Introduction: It has been hypothesized that certain persistent physical symptoms (PPS) may be linked to unresolved traumatic or distressing somatic-symptom related memories. EMDR intervention targets and reintegrates distressing memories, thus reducing the re-experiencing of physical sensations.
The primary aim of this review was to examine effectiveness of EMDR for PPS. Secondary aims were to investigate effectiveness of EMDR on secondary outcomes (post-traumatic stress, anxiety, and depression), and to evaluate the acceptability of EMDR for this client group. Method: Six electronic databases (PsycInfo, PsycArticles, CINAHL, MEDLINE, Web of Science and SCOPUS) were searched for peer-reviewed literature, with no restrictions on publication dates. Twenty-eight studies met inclusion criteria. Studies were included if the primary aim of EMDR intervention was to reduce intensity, frequency or reported distress associated with PPS. Studies were quality appraised using the MMAT tool prior to narrative synthesis of key findings. Results: Studies varied in design and included RCT, UCT, case study and case series. EMDR treatment length varied between studies; 1–20 sessions.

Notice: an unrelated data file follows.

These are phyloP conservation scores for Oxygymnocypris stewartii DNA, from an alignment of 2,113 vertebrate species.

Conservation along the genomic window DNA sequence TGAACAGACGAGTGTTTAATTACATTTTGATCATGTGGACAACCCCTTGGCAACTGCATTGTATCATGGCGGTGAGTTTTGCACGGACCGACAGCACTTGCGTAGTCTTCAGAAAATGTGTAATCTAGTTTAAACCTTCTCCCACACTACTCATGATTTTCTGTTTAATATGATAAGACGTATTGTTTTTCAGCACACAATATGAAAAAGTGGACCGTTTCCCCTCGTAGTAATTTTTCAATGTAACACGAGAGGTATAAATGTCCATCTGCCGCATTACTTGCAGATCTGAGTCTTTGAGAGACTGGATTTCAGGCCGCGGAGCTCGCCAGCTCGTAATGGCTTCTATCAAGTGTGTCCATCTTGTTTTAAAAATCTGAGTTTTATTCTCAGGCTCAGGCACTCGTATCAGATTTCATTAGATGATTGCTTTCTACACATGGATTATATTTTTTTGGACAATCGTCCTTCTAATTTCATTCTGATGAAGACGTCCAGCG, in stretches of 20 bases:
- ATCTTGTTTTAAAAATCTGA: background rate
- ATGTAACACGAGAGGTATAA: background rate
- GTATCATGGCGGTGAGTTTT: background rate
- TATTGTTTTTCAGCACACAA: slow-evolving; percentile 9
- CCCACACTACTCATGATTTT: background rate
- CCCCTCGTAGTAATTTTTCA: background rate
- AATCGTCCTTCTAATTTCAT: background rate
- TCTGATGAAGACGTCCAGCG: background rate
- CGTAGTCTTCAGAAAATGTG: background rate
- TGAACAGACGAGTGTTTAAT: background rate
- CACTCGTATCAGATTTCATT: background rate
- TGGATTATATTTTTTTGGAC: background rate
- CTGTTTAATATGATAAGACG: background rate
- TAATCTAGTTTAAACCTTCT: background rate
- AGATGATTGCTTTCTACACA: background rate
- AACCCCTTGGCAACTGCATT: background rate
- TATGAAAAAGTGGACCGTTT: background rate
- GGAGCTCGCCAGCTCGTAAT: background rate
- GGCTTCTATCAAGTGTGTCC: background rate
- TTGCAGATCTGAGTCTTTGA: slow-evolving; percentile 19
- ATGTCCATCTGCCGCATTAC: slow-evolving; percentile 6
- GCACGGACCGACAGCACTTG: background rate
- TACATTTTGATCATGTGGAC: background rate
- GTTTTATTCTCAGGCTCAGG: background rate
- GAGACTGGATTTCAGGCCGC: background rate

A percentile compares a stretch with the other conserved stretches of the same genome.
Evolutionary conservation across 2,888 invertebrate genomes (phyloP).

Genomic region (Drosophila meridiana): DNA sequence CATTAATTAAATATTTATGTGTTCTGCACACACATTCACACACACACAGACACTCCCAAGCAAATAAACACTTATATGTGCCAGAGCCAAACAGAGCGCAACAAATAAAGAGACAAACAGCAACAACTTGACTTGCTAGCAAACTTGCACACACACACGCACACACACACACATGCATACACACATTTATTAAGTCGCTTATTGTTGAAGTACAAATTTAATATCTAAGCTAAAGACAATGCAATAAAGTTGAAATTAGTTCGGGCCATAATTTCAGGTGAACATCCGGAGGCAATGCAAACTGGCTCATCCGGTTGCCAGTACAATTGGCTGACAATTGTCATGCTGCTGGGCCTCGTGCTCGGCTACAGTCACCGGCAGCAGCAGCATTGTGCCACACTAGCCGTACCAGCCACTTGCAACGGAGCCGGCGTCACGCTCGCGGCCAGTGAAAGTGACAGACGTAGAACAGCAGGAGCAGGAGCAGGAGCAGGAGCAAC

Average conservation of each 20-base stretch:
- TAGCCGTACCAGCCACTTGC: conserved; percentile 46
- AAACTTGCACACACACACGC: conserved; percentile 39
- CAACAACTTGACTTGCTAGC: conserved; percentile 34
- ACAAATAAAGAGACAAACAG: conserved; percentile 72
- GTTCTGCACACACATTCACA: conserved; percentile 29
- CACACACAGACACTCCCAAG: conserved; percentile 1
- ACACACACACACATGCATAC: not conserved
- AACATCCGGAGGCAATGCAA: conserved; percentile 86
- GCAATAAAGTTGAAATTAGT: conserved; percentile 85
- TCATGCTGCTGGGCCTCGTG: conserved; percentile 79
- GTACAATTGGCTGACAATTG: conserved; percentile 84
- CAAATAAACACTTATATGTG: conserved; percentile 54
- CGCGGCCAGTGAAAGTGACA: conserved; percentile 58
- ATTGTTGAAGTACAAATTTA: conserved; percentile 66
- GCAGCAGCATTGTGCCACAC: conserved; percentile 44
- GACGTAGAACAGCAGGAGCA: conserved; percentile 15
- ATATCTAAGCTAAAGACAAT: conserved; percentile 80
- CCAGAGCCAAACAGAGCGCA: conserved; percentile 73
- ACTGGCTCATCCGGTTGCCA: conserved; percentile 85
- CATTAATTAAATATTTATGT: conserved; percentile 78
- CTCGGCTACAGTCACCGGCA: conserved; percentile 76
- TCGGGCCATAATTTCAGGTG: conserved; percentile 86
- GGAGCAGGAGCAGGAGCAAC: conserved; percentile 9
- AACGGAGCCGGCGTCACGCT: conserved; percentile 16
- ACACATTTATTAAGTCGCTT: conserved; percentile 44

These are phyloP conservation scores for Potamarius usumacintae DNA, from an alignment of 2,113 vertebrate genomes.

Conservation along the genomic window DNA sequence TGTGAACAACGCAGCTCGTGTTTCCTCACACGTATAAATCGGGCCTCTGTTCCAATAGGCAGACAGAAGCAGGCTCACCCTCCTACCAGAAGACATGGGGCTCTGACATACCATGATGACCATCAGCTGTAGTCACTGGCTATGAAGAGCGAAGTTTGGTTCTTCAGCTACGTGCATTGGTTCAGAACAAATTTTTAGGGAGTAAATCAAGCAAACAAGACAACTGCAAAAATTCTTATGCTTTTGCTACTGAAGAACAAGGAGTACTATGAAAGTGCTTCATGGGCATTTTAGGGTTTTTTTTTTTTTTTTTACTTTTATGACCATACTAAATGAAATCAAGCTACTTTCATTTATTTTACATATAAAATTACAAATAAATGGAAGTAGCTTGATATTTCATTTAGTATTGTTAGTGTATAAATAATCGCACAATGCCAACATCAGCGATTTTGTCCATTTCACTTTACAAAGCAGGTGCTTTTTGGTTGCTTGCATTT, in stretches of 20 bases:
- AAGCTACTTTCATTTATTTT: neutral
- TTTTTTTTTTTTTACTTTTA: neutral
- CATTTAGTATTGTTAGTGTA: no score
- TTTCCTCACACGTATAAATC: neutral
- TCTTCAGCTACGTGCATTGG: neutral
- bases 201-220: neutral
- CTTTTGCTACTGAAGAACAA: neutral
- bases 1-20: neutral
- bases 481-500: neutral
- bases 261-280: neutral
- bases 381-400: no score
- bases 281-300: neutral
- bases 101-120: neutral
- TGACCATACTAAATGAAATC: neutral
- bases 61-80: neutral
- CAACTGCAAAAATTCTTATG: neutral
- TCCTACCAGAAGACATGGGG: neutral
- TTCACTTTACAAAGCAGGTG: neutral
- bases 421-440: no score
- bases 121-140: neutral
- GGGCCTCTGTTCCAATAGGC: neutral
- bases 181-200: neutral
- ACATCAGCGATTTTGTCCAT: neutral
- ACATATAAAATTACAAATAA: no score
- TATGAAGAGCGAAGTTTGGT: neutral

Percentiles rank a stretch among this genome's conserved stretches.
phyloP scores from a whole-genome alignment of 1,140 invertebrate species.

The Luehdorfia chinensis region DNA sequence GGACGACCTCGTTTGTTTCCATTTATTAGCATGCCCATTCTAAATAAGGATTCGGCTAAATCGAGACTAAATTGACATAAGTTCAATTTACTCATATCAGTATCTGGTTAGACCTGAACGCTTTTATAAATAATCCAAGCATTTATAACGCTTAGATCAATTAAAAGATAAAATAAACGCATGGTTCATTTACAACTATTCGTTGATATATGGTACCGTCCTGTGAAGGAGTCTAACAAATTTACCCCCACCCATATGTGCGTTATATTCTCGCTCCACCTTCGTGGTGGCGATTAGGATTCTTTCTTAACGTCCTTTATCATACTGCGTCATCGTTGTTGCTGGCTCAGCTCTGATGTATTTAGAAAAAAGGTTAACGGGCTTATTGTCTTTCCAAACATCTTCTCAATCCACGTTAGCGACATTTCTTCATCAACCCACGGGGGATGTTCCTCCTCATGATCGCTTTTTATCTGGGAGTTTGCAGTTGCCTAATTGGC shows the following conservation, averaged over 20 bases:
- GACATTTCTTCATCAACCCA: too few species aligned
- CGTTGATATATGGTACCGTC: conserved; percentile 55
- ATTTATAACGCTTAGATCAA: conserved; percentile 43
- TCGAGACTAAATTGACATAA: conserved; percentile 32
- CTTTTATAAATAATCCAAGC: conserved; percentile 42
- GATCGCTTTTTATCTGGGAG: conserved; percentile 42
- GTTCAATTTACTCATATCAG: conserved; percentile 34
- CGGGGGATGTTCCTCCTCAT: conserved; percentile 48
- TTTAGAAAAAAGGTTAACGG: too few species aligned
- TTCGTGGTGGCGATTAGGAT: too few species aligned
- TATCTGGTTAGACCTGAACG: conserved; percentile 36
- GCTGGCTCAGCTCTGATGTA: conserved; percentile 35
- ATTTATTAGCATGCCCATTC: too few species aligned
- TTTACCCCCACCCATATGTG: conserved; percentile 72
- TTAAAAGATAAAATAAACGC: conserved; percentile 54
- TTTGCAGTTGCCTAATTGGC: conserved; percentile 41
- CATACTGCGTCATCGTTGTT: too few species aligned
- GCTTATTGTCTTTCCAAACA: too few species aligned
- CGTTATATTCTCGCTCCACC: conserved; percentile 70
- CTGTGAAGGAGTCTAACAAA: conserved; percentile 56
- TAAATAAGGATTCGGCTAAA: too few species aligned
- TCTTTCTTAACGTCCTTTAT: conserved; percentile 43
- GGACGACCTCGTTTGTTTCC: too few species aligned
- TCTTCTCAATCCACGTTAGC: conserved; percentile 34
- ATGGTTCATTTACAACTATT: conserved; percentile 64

All studies reported significant improvement in PPS at post-test. Effect sizes were available to report in five studies and ranged from moderate to large. Improvement in secondary outcomes were reported in all repeated measure studies. Where available, large effect sizes were reported for reduction in anxiety and depression. Overall drop-out rates in studies with representative samples was low (10.6%). Quality of research varied; low (42.8%), medium (21.4%), and high (35.7%). Conclusions: There is promising emerging evidence for effectiveness and acceptability of EMDR for a range of PPS. However, firm conclusions on efficacy cannot be made. While comparisons between PPS presentations cannot be drawn due to methodological differences, the findings for pain and tinnitus are the most compelling due to methodological quality. High-quality sufficiently powered RCTs are recommended to determine efficacy.
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Staton, A., Wilde, S., & Dawson, D. L. (2022). The Effectiveness of EMDR for Medically Unexplained Symptoms: A Systematic Literature Review. Journal of EMDR Practice and Research, 16(4), 170–201. https://doi.org/10.1891/EMDR-2022-0017
Journal of EMDR Practice and Research